It is fascinating to see just how differently two men can express themselves in a single-page document which, on its face, would seem to be a rather perfunctory listing of last wishes. In exploring the family relations of my mother-in-law's third great-grandmother, Mary Carroll Gordon, we first encountered the will of her possible father, Anthony Carroll, in 1830, whose wording was brief and to the point. Now, in considering the will of Godfrey Guseman, Anthony's son-in-law—who died only eight years afterwards—we see an entirely different personality coming through the written words.
For one thing, while Anthony got right to the point—"I, Anthony Carrol do hereby make my last will and testament"—Godfrey employed far more of the flowery language we've come to expect from that time period of the early 1800s. He started off with a phrase oft seen in New England documents, "In the name of God, Amen," then waxed on with the traditional "considering the uncertainty of this mortal life."
Considering that uncertainty, perhaps Godfrey was less uncertain than his written sentiments might lead one to believe, drawing up his will on Christmas Eve of 1837. He was dead by the following March.
From the document he drew up, we learn several key points about his family relationships, including one unexpected detail which is downright rabbit trail worthy, should we wish to follow the indicators of property ownership to help clarify family connections.
First, of course, our goal is to find confirmation that Godfrey's wife was the "Pegey" whom Anthony Carroll listed in his own will. As it turns out, Godfrey listed his wife as Margaret, to whom he bequeathed one third of his estate, including "use of the mansion house" if she wished to remain at that residence. Unfortunately, the will did not provide any additional clues as to Margaret's identity—not even the typical clue of one of her Carroll relatives named as executor or witness to the will.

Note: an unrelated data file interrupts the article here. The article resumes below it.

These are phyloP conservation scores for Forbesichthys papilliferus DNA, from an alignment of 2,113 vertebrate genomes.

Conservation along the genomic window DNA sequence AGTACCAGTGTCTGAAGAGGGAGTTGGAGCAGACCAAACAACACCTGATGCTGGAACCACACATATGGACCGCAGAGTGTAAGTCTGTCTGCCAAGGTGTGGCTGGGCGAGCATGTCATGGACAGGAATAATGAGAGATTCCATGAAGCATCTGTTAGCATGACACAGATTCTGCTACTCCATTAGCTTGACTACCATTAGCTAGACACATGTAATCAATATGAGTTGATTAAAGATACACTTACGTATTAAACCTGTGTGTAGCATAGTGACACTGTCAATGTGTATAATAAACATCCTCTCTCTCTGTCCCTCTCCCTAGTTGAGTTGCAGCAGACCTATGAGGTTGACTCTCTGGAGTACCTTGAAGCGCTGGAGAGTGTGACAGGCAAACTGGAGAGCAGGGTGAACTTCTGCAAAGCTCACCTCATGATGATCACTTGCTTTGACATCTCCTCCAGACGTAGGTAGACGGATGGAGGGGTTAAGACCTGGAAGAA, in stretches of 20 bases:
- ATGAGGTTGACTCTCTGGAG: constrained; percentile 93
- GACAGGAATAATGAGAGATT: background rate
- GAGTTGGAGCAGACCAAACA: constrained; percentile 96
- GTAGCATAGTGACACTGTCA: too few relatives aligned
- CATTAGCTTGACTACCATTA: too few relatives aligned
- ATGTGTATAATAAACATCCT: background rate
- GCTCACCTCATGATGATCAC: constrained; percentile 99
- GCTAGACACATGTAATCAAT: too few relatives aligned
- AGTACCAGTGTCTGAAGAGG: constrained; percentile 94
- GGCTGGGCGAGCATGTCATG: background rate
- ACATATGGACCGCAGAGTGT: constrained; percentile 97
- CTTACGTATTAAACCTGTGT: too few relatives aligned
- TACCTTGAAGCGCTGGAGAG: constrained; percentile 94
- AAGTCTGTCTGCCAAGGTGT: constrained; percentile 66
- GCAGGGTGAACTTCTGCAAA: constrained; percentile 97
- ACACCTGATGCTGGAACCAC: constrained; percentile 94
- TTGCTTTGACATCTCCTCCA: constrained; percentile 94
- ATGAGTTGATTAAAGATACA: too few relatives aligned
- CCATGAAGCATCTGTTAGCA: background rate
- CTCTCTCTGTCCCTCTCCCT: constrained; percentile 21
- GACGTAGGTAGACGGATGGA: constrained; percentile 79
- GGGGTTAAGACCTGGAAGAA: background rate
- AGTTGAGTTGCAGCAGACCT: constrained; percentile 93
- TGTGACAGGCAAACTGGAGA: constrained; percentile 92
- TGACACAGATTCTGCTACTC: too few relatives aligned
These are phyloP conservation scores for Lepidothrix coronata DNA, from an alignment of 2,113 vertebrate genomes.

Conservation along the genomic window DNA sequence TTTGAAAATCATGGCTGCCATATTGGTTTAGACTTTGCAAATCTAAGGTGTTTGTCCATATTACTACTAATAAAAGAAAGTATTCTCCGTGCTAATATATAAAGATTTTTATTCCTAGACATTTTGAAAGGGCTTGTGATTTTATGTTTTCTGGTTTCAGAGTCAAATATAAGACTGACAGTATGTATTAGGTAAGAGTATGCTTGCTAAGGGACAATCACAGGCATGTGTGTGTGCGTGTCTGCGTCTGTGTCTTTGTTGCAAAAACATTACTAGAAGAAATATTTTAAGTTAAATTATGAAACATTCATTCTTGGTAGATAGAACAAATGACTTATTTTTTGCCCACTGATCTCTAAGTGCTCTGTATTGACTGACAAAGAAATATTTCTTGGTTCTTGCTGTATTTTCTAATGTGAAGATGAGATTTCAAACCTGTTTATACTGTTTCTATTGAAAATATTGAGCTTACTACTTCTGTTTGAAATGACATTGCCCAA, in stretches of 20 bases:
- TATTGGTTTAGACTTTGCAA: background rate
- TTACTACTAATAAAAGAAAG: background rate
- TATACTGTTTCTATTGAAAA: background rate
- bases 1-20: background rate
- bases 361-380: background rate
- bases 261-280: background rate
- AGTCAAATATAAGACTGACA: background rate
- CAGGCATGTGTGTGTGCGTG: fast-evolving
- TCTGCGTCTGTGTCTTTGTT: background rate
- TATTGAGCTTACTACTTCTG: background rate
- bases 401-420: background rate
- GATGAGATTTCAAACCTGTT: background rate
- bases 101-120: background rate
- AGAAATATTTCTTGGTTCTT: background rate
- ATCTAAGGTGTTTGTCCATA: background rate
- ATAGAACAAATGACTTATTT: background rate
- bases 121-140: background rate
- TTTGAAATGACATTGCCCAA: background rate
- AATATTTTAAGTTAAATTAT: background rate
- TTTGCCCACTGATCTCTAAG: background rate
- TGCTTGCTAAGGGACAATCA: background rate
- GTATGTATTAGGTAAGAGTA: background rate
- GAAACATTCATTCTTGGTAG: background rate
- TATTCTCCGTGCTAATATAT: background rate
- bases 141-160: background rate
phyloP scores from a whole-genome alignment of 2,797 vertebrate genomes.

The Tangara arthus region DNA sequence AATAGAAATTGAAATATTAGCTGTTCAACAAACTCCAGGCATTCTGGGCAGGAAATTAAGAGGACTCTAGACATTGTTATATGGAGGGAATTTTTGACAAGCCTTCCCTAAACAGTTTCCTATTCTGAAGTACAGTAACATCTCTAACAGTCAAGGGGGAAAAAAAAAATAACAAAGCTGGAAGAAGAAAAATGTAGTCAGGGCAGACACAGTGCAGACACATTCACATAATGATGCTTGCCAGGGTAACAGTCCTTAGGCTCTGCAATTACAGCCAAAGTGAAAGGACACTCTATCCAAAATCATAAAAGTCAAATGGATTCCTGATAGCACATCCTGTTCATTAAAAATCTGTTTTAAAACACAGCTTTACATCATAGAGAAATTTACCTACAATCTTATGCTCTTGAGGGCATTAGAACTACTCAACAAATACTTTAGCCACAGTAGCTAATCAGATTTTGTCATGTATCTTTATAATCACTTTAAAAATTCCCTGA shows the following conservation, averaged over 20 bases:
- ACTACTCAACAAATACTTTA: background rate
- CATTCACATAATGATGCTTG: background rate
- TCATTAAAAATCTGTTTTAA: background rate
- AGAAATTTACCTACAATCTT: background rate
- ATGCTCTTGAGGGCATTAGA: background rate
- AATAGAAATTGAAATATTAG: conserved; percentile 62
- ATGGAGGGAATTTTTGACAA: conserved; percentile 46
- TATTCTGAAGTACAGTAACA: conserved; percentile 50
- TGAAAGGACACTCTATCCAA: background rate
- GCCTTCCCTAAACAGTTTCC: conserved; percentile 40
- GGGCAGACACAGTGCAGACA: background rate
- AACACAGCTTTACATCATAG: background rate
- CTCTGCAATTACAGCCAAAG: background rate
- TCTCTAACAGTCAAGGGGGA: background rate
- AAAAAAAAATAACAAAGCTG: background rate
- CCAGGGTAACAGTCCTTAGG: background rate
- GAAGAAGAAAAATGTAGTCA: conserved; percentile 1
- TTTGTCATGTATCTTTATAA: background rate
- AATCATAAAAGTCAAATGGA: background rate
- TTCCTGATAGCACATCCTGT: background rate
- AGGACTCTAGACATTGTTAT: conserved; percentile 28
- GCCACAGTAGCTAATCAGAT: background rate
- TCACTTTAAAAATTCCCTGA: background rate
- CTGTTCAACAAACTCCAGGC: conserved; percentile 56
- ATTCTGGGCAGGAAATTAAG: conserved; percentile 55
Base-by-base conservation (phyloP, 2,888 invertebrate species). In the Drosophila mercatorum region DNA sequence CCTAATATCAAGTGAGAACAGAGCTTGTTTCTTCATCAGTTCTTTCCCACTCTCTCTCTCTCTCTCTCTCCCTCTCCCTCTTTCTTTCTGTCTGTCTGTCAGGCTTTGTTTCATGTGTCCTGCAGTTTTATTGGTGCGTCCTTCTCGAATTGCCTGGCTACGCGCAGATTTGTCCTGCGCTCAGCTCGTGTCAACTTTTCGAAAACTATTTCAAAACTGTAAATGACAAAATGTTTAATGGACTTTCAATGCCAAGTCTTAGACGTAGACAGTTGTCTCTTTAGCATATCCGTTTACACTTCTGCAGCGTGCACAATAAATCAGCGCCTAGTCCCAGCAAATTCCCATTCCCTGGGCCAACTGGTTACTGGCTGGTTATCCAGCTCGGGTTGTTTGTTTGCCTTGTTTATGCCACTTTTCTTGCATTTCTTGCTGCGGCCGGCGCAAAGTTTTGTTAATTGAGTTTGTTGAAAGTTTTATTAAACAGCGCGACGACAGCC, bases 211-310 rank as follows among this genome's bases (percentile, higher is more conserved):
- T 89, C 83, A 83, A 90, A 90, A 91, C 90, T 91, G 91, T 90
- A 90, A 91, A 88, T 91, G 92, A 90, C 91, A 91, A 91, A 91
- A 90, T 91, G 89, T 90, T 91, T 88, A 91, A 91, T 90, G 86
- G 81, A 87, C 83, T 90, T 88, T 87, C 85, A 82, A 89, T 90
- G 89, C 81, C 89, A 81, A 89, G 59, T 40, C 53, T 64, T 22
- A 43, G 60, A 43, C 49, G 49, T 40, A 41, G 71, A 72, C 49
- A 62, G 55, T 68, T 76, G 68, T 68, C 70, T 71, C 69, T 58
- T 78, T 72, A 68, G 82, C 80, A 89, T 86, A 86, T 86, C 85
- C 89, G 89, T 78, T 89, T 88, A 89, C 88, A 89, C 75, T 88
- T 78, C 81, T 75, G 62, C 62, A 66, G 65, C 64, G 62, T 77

Godfrey's will also named his two children, who were essentially to split the remainder of their father's property. His son, Amaziah, was designated as sole executor, as well as "agent or trustee" to ensure that Margaret's "portion of the estate is properly managed and taken care of." Godfrey's daughter was doubly identified as "Mary Guseman now Mary Kern."
In stipulating the division of the property, Godfrey included the detail of the "mill property on the Monongahela"—a nearby river—"now occupied by James Kern," which he specifically excludes from the half of the property awarded to his son. That mill property is granted to his daughter Mary "and her children." Since that property was "now occupied by James Kern," it is most likely that James Kern was Mary Kern's husband—but we'll be sure to find documentation to confirm that detail.
Unlike so many wills of the time which named descendants but not collateral lines or any connections to the previous generation, Godfrey's will mentioned one other family member. Identifying one Susan Murdock as his sister, he granted her "use of the house and garden she now occupies," opening up the possibility that his sister might have been widowed, and maybe also childless.
There were three witnesses listed to confirm that the document was indeed the last will of Godfrey Guseman: Christopher Nicholson, Joseph Reed, and Samuel Tibbs. In many cases, such witnesses represented key relationships with the testator—often trusted family members or business associates. In this case, it doesn't appear that any of those three men were connected with the Carroll family—at least, not based on what little I've been able to glean about that cluster of relatives so far.
As for the extended Guseman family, I know next to nothing at this point. But what is fairly easy to see is that Godfrey Guseman had enough property to demonstrate that he was successful at his endeavors. Perhaps that mention of a mill property may be worth following up on, after all. If direct documentation doesn't provide the connections we wish to see tie Godfrey's wife to our Carroll ancestry, we can at least seek inferences from the cluster of associates forming around their day to day lives.